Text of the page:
Training Camp

An Inside Look At Hard Knocks With the Detroit Lions

Hard Knocks

In this, the 17th season of HBO’s Hard Knocks, the award-winning NFL Films-produced show has something that it doesn’t often get: a willing participant.

Most NFL teams would rather headbutt the grill of a tractor-trailer than consent to go under the magnifying glass of the training camp reality seriesBut this summer’s team, the Detroit Lions, actually volunteered to do it.

“They very much wanted to do the show,’’ said NFL Films vice president Pat Kelleher, who is one of the show’s executive producers. “It’s almost become a part of the culture of the NFL that you’re not allowed to say you want to do the show. You have to be against doing it.”

“That said, we’ve been able to get some great teams to do it over the years,” Kelleher added. “We want somebody who wants to do it. It makes our crew’s life and job easier if the team has a positive approach to it. And when the shows are done, most of the people — players, coaches, general managers, owners — usually feel it was a positive experience, even if they might’ve had some initial hesitancy about it.’’

Unprecedented Access

This season’s first two episodes of Hard Knocks, which has won 18 Emmys since its 2001 debut, have drawn rave reviews. The first episode on Aug. 9 trended No. 1 on Twitter, ahead of the FBI’s raid on Mar-a-Lago.

The Lions have given NFL Films’ 35-person crew, headed by senior director Shannon Furman, unprecedented access to their suburban Detroit training facility.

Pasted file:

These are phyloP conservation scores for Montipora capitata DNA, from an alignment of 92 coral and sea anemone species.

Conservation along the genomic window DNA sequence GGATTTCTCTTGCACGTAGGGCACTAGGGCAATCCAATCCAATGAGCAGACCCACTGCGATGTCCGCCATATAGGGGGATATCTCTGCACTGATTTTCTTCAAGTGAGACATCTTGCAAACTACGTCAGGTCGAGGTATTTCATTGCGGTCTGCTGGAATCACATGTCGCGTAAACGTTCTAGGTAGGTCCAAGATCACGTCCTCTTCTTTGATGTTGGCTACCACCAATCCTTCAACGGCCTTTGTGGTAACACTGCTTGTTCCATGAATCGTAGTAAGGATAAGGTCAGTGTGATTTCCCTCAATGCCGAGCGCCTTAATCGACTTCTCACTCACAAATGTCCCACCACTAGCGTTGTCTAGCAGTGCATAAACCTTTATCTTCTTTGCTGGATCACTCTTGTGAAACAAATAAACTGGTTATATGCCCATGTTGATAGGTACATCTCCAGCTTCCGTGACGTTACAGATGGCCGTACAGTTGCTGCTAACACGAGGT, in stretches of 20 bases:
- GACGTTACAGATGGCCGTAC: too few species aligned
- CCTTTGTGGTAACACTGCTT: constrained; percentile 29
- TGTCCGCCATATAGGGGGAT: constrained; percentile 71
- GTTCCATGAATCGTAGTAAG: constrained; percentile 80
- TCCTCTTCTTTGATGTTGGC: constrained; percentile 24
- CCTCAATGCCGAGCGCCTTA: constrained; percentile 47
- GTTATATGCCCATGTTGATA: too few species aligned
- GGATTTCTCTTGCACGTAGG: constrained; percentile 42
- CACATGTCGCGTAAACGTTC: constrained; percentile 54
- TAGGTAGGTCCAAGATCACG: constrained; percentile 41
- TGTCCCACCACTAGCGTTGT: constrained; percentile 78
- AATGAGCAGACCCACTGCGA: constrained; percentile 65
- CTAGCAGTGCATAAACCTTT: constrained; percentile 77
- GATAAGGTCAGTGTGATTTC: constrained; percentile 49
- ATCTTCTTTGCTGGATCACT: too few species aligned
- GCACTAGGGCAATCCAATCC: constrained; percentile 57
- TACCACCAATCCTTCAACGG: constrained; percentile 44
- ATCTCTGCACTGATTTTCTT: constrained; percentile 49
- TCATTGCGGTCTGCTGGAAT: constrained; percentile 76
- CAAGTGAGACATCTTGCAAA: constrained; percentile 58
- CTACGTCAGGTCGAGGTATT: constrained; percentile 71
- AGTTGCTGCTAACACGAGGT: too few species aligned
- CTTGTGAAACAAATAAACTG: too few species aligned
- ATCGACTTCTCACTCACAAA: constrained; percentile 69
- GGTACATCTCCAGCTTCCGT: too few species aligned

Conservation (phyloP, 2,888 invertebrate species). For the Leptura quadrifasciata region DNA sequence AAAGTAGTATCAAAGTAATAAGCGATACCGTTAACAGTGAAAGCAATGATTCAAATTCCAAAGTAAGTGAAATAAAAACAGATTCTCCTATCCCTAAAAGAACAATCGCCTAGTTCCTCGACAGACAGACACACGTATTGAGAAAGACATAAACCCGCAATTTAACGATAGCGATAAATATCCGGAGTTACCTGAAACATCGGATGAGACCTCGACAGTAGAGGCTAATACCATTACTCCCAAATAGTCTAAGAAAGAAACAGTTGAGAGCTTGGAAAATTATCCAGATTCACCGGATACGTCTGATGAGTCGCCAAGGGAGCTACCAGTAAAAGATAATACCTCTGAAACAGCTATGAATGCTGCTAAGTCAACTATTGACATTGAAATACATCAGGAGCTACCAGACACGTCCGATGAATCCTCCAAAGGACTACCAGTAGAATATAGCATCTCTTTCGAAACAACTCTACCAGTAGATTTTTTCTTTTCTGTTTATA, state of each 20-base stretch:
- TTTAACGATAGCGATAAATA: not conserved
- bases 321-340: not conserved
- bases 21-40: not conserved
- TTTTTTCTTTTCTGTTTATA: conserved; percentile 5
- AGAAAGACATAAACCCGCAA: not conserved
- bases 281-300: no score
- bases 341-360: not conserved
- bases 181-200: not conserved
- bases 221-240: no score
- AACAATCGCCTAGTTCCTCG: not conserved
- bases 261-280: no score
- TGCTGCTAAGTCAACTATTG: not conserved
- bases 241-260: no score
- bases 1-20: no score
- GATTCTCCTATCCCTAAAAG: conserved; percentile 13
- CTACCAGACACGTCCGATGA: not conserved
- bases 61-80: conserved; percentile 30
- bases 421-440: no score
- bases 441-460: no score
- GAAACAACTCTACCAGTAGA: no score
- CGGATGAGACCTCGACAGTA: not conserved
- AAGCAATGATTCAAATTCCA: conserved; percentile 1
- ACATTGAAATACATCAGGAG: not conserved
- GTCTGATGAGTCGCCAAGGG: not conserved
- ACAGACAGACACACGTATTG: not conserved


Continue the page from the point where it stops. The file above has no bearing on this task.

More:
“Our access has been really good,’’ Furman said. “There’s a lot more footage being sent home [to NFL Films’ Mt. Laurel, N.J., headquarters]. They’ve told me we’ve more than doubled the amount [of footage] coming in compared to last year [with the Dallas Cowboys].

“It’s been unbelievable,’’ said Ben Johnson, Films’ director of photography for the show. “Every player, every coach, everyone, has been on board with what we’re trying to do. It’s been too easy to film. We’re definitely sending them a lot more than we have the previous few years. We’re capturing so much good stuff you wish each show was two hours long instead of one.’’

NFL Films has 20 robotic cameras set up throughout the Lions’ facility in meeting rooms, coaches’ offices and other key locations. Those cameras are operated and monitored by two members of the crew.

There are five separate camera crews featuring a camera operator, a sound mixer and a production assistant that shoot every day. A sixth crew is added for practices and preseason games.

Campbell a Big Hit

Eight to 12 players and coaches are “wired’’ at practice each day, including head coach Dan Campbell, who has quickly become one of the stars of Hard Knocks ’22.

“People are falling in love with him,’’ Kelleher said. “He is the type of character much like Rex Ryan was when we had the Jets on [in 2010]. They become familiar with people.’’

The Lions volunteered to do Hard Knocks back in April, which allowed the NFL Films crew to do a lot of early prep work and establish a relationship with Campbell and his staff.

Furman and director Pat Harris made several trips to Detroit in the three months prior to the start of training camp to meet the coaches and general manager Brad Holmes, as well as the building and facilities people to get the lay of the land at the Lions’ facility.

“It’s always nice to know who the team is as early as possible,’’ Furman said. “It makes such a difference in the whole process. I had a chance to go out to Detroit three different times before camp started. I introduced myself to coach Campbell. He got a chance to ask me questions and learn a little bit about me. Building that trust early, it’s so important on a show like this. I loved working with [Cowboys coach] Mike McCarthy last year. But I didn’t meet him until July 19. We started filming two days later.’’

Few Volunteers

Finding a team to commit to Hard Knocks early hasn’t always been possible. In fact, finding a team at all hasn’t always been doable.